Why this question ever became relevant at this moment is connected to the fact that I had this specific mood that ‘I can write, I want to write!’ a few days ago, but I didn’t use it for anything. Now, I need to hand in an essay tomorrow (‘How Tolerance for Diversity Decreases in a Time of Need’), and I have written the introduction in some… three hours? *sigh* How feeble the plans of men… to plan something for tomorrow, and yet never know what will be the providence of tomorrow.

"Will there be fairies, or things to fear?"

Also, for anyone interested, if I have the time I might come up with a TQ-style question on the origins of the seven first letters of the blog address. Might be interesting to see who scores first (and what other options come up).

On Cities

Someone told me I should write on naval matters… can’t connect my thought-line to anything naval as of now though, just can’t. Seems to be an entirely different course to take me to the naval issues, though I would very much like to voice an opinion in favour of global thalassocrasy. 

Now, on to the topic I have chosen to write a few words about… cities. For some reason, it seems to me that cities are taken very light-heartedly. Yet, I cannot imagine myself living in most of the cities that I visit, simply because I cannot find the spirit and emotion that I require in them.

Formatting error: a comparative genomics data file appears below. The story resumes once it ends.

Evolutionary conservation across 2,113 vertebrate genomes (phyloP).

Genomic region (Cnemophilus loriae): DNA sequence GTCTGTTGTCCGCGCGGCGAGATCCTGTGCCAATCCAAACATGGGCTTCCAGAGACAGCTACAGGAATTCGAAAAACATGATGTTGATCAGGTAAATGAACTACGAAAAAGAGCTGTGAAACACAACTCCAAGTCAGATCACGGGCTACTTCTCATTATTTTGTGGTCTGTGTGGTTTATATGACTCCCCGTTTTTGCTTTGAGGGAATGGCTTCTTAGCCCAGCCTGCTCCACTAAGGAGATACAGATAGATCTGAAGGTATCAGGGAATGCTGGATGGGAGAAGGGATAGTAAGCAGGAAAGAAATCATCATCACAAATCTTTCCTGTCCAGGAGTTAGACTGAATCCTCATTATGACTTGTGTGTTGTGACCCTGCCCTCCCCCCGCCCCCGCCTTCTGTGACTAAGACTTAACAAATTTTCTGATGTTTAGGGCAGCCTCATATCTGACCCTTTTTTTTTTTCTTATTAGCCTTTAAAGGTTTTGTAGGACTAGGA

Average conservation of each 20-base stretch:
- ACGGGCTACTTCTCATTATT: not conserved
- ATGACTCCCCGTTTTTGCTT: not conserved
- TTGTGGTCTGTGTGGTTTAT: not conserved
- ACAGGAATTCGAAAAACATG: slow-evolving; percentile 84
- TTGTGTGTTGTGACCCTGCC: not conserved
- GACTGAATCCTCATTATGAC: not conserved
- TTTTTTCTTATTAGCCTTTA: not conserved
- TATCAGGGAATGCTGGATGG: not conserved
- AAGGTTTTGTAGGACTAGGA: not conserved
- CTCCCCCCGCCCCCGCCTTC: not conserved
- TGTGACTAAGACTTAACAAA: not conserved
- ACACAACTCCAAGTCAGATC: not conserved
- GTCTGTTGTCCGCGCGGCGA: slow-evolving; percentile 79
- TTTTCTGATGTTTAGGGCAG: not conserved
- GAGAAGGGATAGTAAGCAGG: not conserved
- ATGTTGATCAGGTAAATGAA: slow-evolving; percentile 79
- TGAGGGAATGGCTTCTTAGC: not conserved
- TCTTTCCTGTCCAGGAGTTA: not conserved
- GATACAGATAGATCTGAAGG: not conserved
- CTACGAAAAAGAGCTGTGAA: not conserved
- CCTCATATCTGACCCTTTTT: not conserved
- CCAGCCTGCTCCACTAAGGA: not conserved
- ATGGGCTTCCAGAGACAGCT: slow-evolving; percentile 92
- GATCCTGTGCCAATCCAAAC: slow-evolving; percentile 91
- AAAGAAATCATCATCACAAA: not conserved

I mean that a city can be gloomy and it can be happy, it can be green or a jungle of concrete. A city can govern the skies, or spread on scores of square kilometers. The varieties that a city can take are immense; there are basically no limits to where or how a city can go and develop. The only limits here are presented to us by the borders of the human mind (ie, infinity in all directions), the advancements of technology in engineering, and the will to terraform in order to get a more stable ground structure-work. Therefore, in all practical matters when we take that we have the eternity in which to develop, the varieties of cities we will see will also be infinite. This matter is however quite insignificant, and I am unsure why I stopped on it for such a period of time.

The Life. I don’t think that the city is its people. I’d rather believe that the people add to the tones and colours of the city, and not shape it. The city itself is the structures, the geometrical shapes that are formed by the districts and street networks. Therefore, I’d also say that the spirit of a city remains the same if it has one inhabitant, a million inhabitants, or no inhabitants then the city itself is the same, it just has taken on a different aspect of the same thing. Turn a rock upside down, and you see the same thing. This said I believe that you can understand why I generally do not care how many people a city has since that does not change the city itself. Also, it makes little difference when you see the city — at daytime when it is packed with people, or at night when it has none… it all still adds up to the one single city, which you see whenever you look at it.